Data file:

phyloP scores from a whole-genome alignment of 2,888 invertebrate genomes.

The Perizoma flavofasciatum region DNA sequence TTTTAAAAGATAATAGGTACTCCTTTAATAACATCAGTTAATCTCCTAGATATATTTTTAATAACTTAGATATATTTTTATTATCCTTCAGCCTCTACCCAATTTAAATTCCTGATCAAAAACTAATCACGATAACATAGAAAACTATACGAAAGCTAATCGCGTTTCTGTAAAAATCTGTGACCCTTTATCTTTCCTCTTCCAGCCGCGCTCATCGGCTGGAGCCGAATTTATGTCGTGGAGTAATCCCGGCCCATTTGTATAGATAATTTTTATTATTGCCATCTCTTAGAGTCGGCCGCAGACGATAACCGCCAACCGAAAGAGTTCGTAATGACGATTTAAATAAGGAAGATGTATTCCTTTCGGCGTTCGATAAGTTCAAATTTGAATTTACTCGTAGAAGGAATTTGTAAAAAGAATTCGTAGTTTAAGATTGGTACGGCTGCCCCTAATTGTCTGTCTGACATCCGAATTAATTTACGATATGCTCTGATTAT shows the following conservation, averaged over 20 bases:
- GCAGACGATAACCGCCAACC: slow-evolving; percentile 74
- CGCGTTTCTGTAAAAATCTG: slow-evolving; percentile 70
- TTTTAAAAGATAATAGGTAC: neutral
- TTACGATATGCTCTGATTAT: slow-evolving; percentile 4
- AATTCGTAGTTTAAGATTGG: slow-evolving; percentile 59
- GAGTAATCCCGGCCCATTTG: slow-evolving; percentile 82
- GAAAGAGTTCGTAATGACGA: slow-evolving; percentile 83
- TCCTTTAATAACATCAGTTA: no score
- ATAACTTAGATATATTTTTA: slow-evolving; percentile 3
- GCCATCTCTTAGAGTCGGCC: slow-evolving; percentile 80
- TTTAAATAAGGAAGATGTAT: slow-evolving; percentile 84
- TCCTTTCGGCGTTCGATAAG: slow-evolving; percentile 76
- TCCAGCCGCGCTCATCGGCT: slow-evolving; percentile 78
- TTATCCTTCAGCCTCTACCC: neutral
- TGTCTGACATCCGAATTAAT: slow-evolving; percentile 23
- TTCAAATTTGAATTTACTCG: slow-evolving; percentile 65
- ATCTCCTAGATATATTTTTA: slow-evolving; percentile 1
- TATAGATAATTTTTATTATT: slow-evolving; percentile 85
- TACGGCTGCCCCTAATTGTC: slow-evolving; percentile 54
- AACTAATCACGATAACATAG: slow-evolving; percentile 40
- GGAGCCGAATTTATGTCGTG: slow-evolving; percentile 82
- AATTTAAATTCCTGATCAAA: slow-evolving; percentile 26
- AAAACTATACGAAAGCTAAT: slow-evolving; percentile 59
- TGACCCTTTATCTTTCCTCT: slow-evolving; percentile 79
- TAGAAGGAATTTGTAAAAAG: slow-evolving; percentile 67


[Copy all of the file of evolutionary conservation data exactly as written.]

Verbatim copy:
phyloP scores from a whole-genome alignment of 2,888 invertebrate genomes.

The Perizoma flavofasciatum region DNA sequence TTTTAAAAGATAATAGGTACTCCTTTAATAACATCAGTTAATCTCCTAGATATATTTTTAATAACTTAGATATATTTTTATTATCCTTCAGCCTCTACCCAATTTAAATTCCTGATCAAAAACTAATCACGATAACATAGAAAACTATACGAAAGCTAATCGCGTTTCTGTAAAAATCTGTGACCCTTTATCTTTCCTCTTCCAGCCGCGCTCATCGGCTGGAGCCGAATTTATGTCGTGGAGTAATCCCGGCCCATTTGTATAGATAATTTTTATTATTGCCATCTCTTAGAGTCGGCCGCAGACGATAACCGCCAACCGAAAGAGTTCGTAATGACGATTTAAATAAGGAAGATGTATTCCTTTCGGCGTTCGATAAGTTCAAATTTGAATTTACTCGTAGAAGGAATTTGTAAAAAGAATTCGTAGTTTAAGATTGGTACGGCTGCCCCTAATTGTCTGTCTGACATCCGAATTAATTTACGATATGCTCTGATTAT shows the following conservation, averaged over 20 bases:
- GCAGACGATAACCGCCAACC: slow-evolving; percentile 74
- CGCGTTTCTGTAAAAATCTG: slow-evolving; percentile 70
- TTTTAAAAGATAATAGGTAC: neutral
- TTACGATATGCTCTGATTAT: slow-evolving; percentile 4
- AATTCGTAGTTTAAGATTGG: slow-evolving; percentile 59
- GAGTAATCCCGGCCCATTTG: slow-evolving; percentile 82
- GAAAGAGTTCGTAATGACGA: slow-evolving; percentile 83
- TCCTTTAATAACATCAGTTA: no score
- ATAACTTAGATATATTTTTA: slow-evolving; percentile 3
- GCCATCTCTTAGAGTCGGCC: slow-evolving; percentile 80
- TTTAAATAAGGAAGATGTAT: slow-evolving; percentile 84
- TCCTTTCGGCGTTCGATAAG: slow-evolving; percentile 76
- TCCAGCCGCGCTCATCGGCT: slow-evolving; percentile 78
- TTATCCTTCAGCCTCTACCC: neutral
- TGTCTGACATCCGAATTAAT: slow-evolving; percentile 23
- TTCAAATTTGAATTTACTCG: slow-evolving; percentile 65
- ATCTCCTAGATATATTTTTA: slow-evolving; percentile 1
- TATAGATAATTTTTATTATT: slow-evolving; percentile 85
- TACGGCTGCCCCTAATTGTC: slow-evolving; percentile 54
- AACTAATCACGATAACATAG: slow-evolving; percentile 40
- GGAGCCGAATTTATGTCGTG: slow-evolving; percentile 82
- AATTTAAATTCCTGATCAAA: slow-evolving; percentile 26
- AAAACTATACGAAAGCTAAT: slow-evolving; percentile 59
- TGACCCTTTATCTTTCCTCT: slow-evolving; percentile 79
- TAGAAGGAATTTGTAAAAAG: slow-evolving; percentile 67